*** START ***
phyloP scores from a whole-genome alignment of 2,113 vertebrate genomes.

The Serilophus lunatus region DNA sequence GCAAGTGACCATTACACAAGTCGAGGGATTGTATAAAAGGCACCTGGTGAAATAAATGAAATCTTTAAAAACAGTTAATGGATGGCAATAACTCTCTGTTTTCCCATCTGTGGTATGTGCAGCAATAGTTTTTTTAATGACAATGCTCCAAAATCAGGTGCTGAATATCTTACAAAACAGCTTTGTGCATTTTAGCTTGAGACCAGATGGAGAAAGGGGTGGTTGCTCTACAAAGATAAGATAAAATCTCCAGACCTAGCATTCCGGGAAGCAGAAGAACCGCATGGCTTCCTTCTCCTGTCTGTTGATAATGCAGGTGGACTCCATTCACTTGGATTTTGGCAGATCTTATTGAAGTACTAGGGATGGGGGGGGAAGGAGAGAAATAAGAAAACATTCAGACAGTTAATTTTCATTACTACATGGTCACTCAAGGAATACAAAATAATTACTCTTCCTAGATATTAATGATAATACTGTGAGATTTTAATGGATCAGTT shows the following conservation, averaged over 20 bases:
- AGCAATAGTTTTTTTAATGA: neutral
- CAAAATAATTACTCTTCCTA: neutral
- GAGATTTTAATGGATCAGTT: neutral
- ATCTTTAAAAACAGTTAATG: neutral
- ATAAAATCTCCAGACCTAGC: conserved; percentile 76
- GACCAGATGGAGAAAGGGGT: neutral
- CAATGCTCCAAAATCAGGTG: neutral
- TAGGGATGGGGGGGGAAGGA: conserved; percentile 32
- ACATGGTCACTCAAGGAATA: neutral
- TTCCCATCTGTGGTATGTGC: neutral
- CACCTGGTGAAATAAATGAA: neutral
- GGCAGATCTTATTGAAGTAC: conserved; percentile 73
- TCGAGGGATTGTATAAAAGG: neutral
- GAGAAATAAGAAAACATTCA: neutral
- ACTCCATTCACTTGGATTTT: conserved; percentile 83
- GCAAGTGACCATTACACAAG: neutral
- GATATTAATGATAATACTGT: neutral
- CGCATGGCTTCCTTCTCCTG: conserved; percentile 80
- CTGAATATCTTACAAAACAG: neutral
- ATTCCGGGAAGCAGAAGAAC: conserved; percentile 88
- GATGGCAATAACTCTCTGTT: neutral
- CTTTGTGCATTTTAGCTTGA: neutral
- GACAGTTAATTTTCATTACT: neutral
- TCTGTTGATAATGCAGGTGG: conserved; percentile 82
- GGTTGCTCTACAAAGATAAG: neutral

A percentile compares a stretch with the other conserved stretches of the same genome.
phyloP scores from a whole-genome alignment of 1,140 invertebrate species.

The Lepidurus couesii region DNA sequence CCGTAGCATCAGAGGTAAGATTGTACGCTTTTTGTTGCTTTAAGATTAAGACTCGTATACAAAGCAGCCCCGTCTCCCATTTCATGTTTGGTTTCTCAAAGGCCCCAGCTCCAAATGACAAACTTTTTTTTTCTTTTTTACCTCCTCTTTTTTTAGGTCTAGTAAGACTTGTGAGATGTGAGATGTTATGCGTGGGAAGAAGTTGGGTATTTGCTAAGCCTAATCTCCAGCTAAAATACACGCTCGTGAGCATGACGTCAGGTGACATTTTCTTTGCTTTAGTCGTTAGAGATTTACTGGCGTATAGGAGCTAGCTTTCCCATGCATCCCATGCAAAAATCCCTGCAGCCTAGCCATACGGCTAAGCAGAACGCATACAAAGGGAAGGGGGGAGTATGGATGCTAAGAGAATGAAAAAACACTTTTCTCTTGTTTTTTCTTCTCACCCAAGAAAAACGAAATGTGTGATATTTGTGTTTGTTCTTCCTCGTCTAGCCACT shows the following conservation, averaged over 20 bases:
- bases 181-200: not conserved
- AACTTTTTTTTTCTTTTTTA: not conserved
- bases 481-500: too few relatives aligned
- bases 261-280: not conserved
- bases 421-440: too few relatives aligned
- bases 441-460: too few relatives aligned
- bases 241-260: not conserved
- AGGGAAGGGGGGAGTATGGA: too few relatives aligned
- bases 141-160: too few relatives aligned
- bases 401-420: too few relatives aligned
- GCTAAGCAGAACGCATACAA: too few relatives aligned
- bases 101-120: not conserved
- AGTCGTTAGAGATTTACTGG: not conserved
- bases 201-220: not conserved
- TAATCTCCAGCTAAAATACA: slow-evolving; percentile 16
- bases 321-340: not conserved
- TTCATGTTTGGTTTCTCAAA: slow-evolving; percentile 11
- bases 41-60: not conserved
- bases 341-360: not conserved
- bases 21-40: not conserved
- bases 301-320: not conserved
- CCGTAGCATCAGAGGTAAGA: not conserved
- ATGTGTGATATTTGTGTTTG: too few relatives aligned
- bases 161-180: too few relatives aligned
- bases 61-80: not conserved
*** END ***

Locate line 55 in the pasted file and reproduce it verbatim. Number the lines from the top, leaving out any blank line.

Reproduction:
- bases 61-80: not conserved